AMD Radeon RX 6700 XT | noteworthy mid-range RDNA 2 graphics card. buy it if you can.
March 17, 2021
A couple of weeks ago, AMD unveiled the latest RDNA 2 graphics card in the lineup: the RX 6700 XT. It promises to solidify AMD’s graphics leadership in gaming by as an additional entry in their GPU family for mid-range gaming PCs.
In all honesty, these past few graphics card releases haven’t been too exciting as a lot of gamers are fairly disappointed about the availability of these new graphics cards (though that is going to be a totally different story in itself).
But here we are today with some piece of hope in terms of stock availability, and we’re bringing you a first look at what to expect with the brand new AMD Radeon RX 6700 XT.
Radeon RX 6700 XT in a nutshell (and AMD’s Marketing)
AMD introduced the AMD Radeon RX 6700 XT graphics card as a 1440p gaming GPU, providing exceptional performance, stunningly vivid visuals, and advanced software features.
The AMD Radeon RX 6700 XT graphics cards harness their AMD RDNA 2 gaming architecture, 96MB of high-performance AMD Infinity Cache, 12GB of high-speed GDDR6 memory, AMD Smart Access Memory, and other advanced technologies to meet the ever-increasing demands of modern games.
Interestingly, the RX 6700 XT is packed with 12GB GDDR6 but only a 192bit memory interface. AMD clarified that the 192bit memory interface does not mean that the GPU will perform less; this is thanks to the 96MB Infinity Cache, which will effectively work alongside the GDDR6 memory interface to upscale gaming performance. This ultimately means that there will be no need to increase the cost for a 256bit or 512bit memory interface (as opposed to their NVIDIA counterparts), and it will use lesser power consumption. In theory, it will also be less attractive for GPU Crypto mining, which relies heavily on the VRAM memory bus.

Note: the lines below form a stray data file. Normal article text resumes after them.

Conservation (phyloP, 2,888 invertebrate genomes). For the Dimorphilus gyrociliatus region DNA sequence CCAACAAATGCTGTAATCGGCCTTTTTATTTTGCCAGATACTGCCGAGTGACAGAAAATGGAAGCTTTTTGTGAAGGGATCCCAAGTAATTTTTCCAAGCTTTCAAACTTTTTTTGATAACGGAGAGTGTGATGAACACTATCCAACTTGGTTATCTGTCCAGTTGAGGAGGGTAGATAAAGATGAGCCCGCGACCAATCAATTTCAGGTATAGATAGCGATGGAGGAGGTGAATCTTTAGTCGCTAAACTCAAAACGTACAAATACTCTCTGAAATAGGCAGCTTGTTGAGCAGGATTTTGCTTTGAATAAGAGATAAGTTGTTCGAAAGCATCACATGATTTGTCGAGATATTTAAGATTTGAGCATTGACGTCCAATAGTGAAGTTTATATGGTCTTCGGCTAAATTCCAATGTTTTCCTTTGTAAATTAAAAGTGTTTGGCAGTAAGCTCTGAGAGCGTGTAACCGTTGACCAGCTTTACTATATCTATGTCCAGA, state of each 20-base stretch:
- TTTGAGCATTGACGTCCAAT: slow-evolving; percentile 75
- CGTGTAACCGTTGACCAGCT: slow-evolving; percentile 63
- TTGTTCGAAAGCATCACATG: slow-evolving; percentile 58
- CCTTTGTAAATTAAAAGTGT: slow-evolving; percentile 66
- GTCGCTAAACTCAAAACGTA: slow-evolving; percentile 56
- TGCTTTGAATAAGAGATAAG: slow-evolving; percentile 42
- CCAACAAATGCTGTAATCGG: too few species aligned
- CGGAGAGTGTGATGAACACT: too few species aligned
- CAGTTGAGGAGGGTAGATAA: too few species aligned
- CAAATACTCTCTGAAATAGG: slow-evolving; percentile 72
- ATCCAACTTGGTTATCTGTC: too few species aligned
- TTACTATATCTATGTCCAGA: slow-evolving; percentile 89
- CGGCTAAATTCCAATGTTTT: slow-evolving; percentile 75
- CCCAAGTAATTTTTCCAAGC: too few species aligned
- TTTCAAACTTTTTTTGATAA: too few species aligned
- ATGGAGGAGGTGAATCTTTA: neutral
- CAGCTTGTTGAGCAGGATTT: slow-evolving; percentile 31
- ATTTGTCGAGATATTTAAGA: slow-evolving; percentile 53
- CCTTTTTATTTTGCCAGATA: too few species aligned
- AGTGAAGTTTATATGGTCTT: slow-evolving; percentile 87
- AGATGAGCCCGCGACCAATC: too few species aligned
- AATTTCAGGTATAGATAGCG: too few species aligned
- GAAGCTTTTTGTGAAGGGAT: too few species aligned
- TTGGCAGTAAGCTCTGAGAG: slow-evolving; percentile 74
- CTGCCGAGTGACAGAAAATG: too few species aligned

Obviously, AMD’s marketing slide below is a direct jab to NVIDIA, which still offers 6GB and 8GB memory configurations on their entry and mid-range gaming graphics cards and 10GB memory configuration for their second-highest tier GPU.
Having much more VRAM is definitely a good real estate as gamers will be able to crank up their graphics settings and resolution much more than having a 6GB or 8GB graphics card. This, however, will not entirely mean that it will perform better in terms of raw gaming performance.
The rest of the press briefing deck of AMD elaborates more about gaming performance, and features such as Smart Access Memory, DXR Raytracing, Radeon Anti-Lag, and Fidelity FX, which are nice to have and these are some of the features that make AMD GPU’s unique in their own way.
A closer look
With some of those details out of the way, let’s have a closer look at the Radeon RX 6700 XT in it’s RDNA 2 glory.
This time around, AMD went with a downdraft open-air cooler configuration much like the higher tier RX 6000 series GPU, but with only two fans. This is a welcome change as we found this to handle temperatures better than the usual blower-style coolers on previous generation reference graphics cards. It doesn’t look too bad, but I have some personal attachment to the classic blower-style coolers for some reason.
On the side of the card, you will find two standard 8-pin PCIe power connections. I’m still stoked and thankful that AMD went with standard power connections, as this would mean that people will not have to change their standard power supply (or cables, for that matter) that they have right now. Aside from that, it has the RADEON logo on the side, which lights up in red when turned on.